Marshawn Lynch, the Seahawks running back who is at the center of one of the biggest, and silliest, stories of the Super Bowl, is done with us now.
Lynch participated in his final required media session of the week, and after making headlines for ducking out early both at Tuesday’s Super Bowl media day, then again during Wednesday’s availability, Lynch was a bit more cooperative this time around, talking for nearly eight minutes with fullback Michael Robinson seated next to him.
Robinson, one of Lynch’s closest friends on the team, joked, “I’m like a prop,” as he sat down with Lynch.
From there, it was a mostly normal Q&A session with Lynch.
On this being the last day of team media sessions: “It’s going to be good to get back to football. Very good.”
On some of his best games coming in the playoffs and what he attributes that to: “I’m not sure, man. It’s not like I prepare any different, so I couldn’t tell you.”
On when he knew Russell Wilson would be good: “You just hope for the best for him. It was probably during the preseason when he started showing flashes of it, and then his work ethic just took over. That was probably something that he knew a long time ago, but for me, just watching him progress, knowing he can still get better.”
On how much his stiff arm helps his running game): “I would just say that’s another weapon.”
On whether his stiff arm is conscious or a natural reflex: “Everything I do on the field is just a reaction.”
Directed at Michael Robinson, on what defenses have to do to stop Lynch: Robinson: “I got a question? I got a question, yeah! From what I hear he’s the best in the league. He’s the hardest to bring down. There are a lot of good backs out here, but just from a straight physical standpoint, the guys I talk to just don’t believe there’s another guy in the league doing it like that.”
Directed at both Robinson and Lynch, on the challenges they see in Denver’s defense: Robinson: “The previous 24 teams had to stop the run too, so it’s just one of those things. They know they have to stop us. We know we have to run the ball. We’ll see what happens on Sunday.”
Directed at Lynch, on why Denver’s defense is so good: Lynch: “What’s his name? Pot roast. (Terrance Knighton.) Big boy. They get to the ball. They rally to the ball. They’re a good defense, that’s what I say.”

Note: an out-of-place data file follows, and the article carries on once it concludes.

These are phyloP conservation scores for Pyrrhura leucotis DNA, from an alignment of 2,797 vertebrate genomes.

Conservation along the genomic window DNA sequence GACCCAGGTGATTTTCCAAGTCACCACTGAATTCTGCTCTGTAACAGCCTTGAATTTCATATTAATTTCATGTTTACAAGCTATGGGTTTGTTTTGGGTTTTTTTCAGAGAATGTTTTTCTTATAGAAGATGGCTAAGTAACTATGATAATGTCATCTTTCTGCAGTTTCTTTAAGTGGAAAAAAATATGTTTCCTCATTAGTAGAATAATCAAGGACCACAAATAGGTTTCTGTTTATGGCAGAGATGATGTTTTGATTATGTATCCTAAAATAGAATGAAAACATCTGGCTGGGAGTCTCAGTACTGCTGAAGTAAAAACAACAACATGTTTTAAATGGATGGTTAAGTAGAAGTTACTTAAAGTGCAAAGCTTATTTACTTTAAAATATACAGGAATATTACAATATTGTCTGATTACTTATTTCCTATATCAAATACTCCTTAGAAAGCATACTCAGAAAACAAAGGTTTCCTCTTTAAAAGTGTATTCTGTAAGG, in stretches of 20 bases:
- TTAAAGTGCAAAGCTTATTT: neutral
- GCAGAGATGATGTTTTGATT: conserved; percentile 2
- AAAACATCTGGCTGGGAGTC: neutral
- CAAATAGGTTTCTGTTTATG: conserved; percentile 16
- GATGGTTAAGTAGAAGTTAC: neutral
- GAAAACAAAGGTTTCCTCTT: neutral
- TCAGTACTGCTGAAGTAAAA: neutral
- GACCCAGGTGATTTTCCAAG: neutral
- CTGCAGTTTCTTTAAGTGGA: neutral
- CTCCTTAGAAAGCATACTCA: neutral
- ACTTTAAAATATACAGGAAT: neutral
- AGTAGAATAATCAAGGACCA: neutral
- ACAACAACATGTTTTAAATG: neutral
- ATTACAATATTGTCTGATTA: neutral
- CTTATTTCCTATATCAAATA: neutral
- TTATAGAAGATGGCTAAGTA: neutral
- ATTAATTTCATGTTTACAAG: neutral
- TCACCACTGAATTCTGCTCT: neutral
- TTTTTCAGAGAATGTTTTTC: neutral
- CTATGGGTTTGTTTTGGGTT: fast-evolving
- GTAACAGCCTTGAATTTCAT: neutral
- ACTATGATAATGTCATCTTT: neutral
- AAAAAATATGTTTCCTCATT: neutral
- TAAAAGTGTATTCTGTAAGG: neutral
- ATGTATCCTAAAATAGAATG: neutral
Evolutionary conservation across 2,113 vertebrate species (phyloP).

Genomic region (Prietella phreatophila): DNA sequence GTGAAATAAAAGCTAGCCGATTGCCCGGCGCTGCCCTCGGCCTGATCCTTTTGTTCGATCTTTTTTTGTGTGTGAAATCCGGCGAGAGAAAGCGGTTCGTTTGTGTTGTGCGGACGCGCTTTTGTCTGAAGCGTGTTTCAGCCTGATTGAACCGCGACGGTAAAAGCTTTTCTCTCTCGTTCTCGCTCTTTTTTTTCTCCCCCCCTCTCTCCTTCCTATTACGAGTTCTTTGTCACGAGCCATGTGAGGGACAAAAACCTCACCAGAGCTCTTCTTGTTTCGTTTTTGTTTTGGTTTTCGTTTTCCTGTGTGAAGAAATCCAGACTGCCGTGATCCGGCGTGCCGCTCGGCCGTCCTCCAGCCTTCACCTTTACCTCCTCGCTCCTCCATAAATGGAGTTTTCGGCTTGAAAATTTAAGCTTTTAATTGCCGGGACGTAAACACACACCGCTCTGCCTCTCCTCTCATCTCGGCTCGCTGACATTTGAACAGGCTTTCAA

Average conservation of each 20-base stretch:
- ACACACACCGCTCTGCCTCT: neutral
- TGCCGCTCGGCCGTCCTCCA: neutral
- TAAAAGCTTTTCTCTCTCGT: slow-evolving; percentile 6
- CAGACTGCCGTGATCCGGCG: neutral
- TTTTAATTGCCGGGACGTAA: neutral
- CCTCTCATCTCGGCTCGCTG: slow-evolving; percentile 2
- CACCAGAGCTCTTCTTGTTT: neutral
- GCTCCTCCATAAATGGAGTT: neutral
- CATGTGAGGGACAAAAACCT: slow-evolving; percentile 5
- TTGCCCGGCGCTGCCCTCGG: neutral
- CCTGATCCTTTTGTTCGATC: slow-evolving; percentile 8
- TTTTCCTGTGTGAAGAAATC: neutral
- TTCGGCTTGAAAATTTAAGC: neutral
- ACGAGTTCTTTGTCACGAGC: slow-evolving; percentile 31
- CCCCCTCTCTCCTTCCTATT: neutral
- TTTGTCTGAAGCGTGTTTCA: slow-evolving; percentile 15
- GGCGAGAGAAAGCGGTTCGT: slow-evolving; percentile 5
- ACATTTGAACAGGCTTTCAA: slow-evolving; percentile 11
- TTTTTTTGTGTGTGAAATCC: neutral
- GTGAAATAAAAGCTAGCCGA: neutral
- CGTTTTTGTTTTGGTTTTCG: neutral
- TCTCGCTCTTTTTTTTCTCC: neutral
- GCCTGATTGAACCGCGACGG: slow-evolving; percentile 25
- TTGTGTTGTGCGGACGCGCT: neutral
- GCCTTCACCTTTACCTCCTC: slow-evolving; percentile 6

On being comfortable getting blocks from his wide receivers: “I just know where they’re supposed to be, and they’ll be there on time, then it’s all reaction. It’s by design.”
On preparing for the game mentally with all the distractions this week: “I’m SR, bruh. Stay ready. So it ain’t no getting ready.”
On whether that mental preparedness is because of his background in Oakland: “I would say so. It prepared me.”
On his offensive line’s effectiveness: “Since I’ve been here, they’ve only been getting better. I think they take pride in that. For me, with a win and no rushing yards, it’s a good day. So I’m pretty sure they were effective somewhere. You don’t just win the game with one person. If I was off, somebody was on, so they contributed to something.”
On the efficiency of the Seattle offense: “Explosive plays. Plays over 20 yards.”
On whether he likes the possibility of Sunday’s game being a 2-3 yards per carry day with less explosive plays: “Yeah. Sounds like a fun day. I mean I get to run into a lot of people.”
On what he thought of offensive line and assistant head coach Tom Cable when he came to Seattle: “Well, being from Oakland, all I knew about him was that he punched people. That’s my type of person.”
On if he thinks his biggest strength is his ability to break tackles on the run: “No, I just think my overall game.”
On it being more difficult to keep focused this week with all the distractions: Robinson: “I’m married with four kids, man, so my week is the same.”
While Seahawks players say this Lynch-not-talking storyline isn’t a distraction as they prepare for the Super Bowl, many of them would rather Lynch didn’t have to deal with all of this.
“Just because he doesn’t want to talk to the media doesn’t mean he’s not going to show up on game day,” wide receiver Doug Baldwin said. “I think it’s all obnoxious and absurd rhetoric. It’s stupid to me.”
Seahawks coach Pete Carroll said of Lynch, “I think there’s a lot of information coming your way. He’s telling a lot about who he is and what he represents and stands for, sometimes in the silence, not always with his words that he says.”